Wildlife Conservation Grants for Graduate Student Research


Researcher Angela Aarhus
weighs a bat while Panamanian student
Deibys Fonseca records data.

The state of Wisconsin has a proud legacy of conservationists such as John Muir and Aldo Leopold, and many of our universities offer excellent programs in conservation biology. In order to stimulate interest and excellence in the field of conservation biology, the Zoological Society created the Wildlife Conservation Grants for Graduate Student Research. The program offered financial incentives to graduate students throughout the state of Wisconsin who had been conducting wildlife conservation research. Students were awarded up to $2,000 each on a competitive basis. Over a 14-year period, the Society funded 170 proposals ($271,455).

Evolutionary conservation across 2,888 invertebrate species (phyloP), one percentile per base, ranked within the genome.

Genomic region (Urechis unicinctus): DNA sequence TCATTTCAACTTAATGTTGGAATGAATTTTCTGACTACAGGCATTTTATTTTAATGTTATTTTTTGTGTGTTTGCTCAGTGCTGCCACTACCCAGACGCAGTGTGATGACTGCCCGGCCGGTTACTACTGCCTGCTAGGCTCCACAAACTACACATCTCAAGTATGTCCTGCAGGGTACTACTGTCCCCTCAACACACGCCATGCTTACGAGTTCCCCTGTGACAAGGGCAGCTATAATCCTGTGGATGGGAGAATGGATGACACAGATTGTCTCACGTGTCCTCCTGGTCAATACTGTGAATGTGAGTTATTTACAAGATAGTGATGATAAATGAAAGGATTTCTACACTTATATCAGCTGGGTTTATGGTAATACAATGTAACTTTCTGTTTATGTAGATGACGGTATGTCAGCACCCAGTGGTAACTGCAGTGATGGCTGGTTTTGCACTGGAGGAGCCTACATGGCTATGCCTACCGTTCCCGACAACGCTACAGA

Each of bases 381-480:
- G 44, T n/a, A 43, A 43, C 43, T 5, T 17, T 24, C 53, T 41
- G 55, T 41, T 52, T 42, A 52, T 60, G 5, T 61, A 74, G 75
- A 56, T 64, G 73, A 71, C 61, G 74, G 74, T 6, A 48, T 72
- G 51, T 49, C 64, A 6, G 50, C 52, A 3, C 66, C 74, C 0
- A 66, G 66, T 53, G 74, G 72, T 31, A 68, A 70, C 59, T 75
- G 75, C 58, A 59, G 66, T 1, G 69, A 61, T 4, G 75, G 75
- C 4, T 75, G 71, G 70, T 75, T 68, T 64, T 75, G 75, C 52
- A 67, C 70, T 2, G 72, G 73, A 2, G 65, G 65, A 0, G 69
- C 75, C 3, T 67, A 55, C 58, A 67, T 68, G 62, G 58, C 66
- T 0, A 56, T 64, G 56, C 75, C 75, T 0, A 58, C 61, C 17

A regal fritillary butterfly being
marked for identification (Katherine Beilfuss, 2000)
.
Students conducted their studies globally, and their topics included a vast array of wildlife species and conservation problems. Student projects were selected based on their direct application to an urgent conservation problem, feasibility and academic merit. An advisory committee composed of academic specialists reviewed proposals annually and made recommendations for funding.


Some examples of past work:

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